Civil War for the hexagonally challenged
In a convention almost dominated by strategic Civil War Titles
(Civil War, For The People, and Bobby Lee)
a dozen dedicated grognards decided to pay their respects to
a true original: GDW's A House Divided. Twelve gamers
decided to forego the other two dozen events scheduled for Saturday
morning and refight the US Civil War, from start to finish, in
under eight hours. With 12 entrants, four expressed a desire
to play the North, four desired to play the South, and four had
no preference. After the gamemaster matched up the Unionists
against the Confederates, the six games got quickly underway.
The tournament started off with the 1861 scenario and basic
game rules were in force for the duration of the day. A standing
house rule, known as the rule of 7, was implemented in order
to minimize the luck element regarding moves and recruiting.
This simple rule states that the sum of your marches die roll
and your recruiting die roll in a month is always seven. As all
scenarios started off with a 1 for marches for both sides, things
had the potential to get bloody quickly, with lots of troops
around and nowhere to go.
Much to the gamemaster's delight, the first six games ended
in a balance of wins for each side, including one capture of
Washington by Tom Cannon, an eventual finalist. It would not
be the last time Tom pulled victory out from the jaws of defeat.
Other winners of the 1861 scenario, including Terry Coleman,
Trevor Bender, Barry Shoults, Marshall Collins and Chris Bauch
jumped right in to the 1862 scenario for the second round. The
1862 scenario starts with both sides holding tenaciously to territory
acquired since the beginning of the war, and enough veteran troops
to enable promotions to the almost invincible crack troop status
coming rapidly on the heels of successful campaigns.
In the quarterfinals, the leadership skills of the Confederacy
began to show, as all three Southerners advanced to the Semifinals.
With the Confederate player having the last turn, the Union was
hard pressed to pull off a victory in any of the three games.
Tom Cannon actually lost as the Union in the second round, but
was advanced into the semis by virtue of keeping it closer than
the other two Union players. In all three games, several Confederate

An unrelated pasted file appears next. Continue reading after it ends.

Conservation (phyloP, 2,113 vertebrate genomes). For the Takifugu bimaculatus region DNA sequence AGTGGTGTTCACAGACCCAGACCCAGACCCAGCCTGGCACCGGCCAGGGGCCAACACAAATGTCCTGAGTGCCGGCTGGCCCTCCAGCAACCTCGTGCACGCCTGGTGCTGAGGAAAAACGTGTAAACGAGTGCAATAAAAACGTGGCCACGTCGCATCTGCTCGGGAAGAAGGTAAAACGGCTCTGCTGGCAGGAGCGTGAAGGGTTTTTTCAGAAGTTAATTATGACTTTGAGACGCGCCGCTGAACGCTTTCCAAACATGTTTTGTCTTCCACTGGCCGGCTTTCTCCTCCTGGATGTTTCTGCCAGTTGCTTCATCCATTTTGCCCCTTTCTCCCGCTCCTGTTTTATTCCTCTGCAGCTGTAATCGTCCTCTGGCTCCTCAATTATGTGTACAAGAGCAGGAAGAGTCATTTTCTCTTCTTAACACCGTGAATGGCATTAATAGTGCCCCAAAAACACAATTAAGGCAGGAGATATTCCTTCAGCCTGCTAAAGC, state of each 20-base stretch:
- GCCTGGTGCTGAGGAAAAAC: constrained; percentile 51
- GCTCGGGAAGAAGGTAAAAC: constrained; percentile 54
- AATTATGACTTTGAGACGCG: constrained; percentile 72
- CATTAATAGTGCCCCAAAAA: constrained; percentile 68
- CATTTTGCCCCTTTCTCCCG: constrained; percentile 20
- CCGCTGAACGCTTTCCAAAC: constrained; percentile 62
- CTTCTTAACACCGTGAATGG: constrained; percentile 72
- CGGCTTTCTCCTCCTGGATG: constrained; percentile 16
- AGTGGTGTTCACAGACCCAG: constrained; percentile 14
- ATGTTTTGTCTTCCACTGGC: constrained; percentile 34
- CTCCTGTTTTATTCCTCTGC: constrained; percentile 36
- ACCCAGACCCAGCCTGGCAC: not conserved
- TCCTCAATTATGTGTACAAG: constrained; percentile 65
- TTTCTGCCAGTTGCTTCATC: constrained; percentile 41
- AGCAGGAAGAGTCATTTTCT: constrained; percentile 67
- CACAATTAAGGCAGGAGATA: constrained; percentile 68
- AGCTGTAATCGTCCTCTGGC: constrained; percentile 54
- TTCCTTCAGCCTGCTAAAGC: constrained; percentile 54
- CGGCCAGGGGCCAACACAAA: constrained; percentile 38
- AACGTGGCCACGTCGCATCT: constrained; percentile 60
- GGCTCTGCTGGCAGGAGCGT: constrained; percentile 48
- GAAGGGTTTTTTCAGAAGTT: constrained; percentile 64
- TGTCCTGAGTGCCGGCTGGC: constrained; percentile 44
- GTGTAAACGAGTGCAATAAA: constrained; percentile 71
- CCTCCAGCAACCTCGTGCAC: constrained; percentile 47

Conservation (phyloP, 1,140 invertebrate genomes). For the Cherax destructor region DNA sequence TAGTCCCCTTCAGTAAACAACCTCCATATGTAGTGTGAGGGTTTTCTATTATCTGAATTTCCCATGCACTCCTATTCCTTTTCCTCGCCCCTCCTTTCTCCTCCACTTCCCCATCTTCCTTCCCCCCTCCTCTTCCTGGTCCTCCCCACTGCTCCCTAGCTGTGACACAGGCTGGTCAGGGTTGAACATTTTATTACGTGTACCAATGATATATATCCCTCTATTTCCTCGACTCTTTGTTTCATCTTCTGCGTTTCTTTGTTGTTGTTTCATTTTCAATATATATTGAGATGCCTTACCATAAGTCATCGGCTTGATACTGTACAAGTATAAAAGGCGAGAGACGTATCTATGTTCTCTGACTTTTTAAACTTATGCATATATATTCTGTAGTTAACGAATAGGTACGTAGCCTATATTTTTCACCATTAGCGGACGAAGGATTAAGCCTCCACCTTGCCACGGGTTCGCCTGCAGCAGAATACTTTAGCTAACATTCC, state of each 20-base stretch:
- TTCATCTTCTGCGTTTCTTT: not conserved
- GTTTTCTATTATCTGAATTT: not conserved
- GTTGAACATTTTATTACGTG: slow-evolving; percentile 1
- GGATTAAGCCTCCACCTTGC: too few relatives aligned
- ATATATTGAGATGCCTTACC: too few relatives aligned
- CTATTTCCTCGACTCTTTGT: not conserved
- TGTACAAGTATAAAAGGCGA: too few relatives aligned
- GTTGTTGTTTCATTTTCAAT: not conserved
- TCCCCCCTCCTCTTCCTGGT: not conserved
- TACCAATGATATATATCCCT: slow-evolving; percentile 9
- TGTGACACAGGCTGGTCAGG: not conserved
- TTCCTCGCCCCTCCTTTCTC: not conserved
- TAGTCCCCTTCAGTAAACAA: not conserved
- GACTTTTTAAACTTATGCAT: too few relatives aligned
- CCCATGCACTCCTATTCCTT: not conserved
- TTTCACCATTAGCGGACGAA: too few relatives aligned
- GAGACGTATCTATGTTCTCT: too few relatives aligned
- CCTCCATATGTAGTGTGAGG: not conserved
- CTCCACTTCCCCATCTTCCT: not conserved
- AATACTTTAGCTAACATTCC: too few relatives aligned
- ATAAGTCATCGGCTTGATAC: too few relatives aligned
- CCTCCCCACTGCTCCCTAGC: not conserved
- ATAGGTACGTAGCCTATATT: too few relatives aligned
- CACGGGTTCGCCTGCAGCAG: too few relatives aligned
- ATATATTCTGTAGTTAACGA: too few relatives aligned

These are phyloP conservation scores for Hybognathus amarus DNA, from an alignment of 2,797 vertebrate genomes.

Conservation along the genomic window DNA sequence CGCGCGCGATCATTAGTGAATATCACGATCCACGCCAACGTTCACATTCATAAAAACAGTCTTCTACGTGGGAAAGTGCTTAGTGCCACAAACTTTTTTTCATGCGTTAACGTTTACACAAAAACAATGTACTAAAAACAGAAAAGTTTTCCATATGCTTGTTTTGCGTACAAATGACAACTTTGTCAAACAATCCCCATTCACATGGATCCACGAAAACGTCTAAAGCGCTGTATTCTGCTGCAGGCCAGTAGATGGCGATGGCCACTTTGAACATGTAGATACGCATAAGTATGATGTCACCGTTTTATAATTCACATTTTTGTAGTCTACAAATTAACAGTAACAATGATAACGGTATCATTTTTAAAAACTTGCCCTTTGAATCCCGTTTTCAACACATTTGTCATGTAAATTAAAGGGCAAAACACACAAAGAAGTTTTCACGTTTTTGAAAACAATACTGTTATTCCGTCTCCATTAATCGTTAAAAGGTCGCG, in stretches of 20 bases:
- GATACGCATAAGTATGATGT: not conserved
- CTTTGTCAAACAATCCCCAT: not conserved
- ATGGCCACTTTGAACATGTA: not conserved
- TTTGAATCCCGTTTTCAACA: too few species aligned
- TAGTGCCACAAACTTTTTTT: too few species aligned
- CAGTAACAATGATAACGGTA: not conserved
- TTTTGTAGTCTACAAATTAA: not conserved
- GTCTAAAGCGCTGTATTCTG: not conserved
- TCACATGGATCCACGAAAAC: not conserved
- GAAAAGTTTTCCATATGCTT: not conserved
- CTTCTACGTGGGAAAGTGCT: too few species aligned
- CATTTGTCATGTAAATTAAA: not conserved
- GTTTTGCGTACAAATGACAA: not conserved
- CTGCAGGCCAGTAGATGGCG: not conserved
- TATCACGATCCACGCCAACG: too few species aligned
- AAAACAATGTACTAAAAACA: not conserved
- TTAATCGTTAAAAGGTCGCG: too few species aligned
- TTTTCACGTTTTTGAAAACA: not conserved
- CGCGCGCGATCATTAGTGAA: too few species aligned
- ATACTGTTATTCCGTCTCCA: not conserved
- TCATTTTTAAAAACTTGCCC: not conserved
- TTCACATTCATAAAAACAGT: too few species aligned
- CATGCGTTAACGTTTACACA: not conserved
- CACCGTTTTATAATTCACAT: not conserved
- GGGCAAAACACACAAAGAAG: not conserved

cavalry units were noticed romping around north of the Ohio River,
much to the chagrin of several Midwestern farmers and their daughters!
The semi-finals were once again a close fought contest. The
1863 scenario, which starts in April 1863, has a quality laden
Confederate army including several veterans and a couple of crack
infantry units starting in entrenchments (almost impossible to
hit!) against a Union army that is so large it actually exceeds
the Army Maximum Size. The Union is able to apply pressure in
almost all theaters, with the Confederacy being forced to respond
in kind. As before, most of the action centered in the Western
Theater (Kentucky and Tennessee) while the Eastern Theater was
more a campaign of attrition rather than maneuver. Who says A
House Divided is not realistic? Once again, with the ability
to respond to Union thrusts, the results were the same as before,
culminating in two more Confederate wins by Spring 1864.
The finals started with last year's runnerup, Terry Coleman
facing off against Tom Cannon, who had already come back from
the dead once. In order to play a balanced scenario worthy of
a battle for the championship, both players agreed to forego
the proposed 1864 scenario and once again play the 1861 scenario,
which had proved to be so balanced in tournament play. Terry
took the North and Tom the South, where they had each won before.
In an exciting, tension-filled game that came down to the last
die roll, Tom Cannon pulled off a victory as the South, snagging
the wood and Terry Coleman was a bridesmaid for the second year
in a row.
In spite of the stabilizing element of the rule of seven,
all players found at least one reason to complain about their
marches die roll at one time or another. Perhaps with the addition
of duplicate rules for determining marches for both sides next
year, their complaints will be alleviated, but it's not likely!
Still, all the participants said they had a very enjoyable tournament
and they invite each of you to join them again next year for
this old favorite.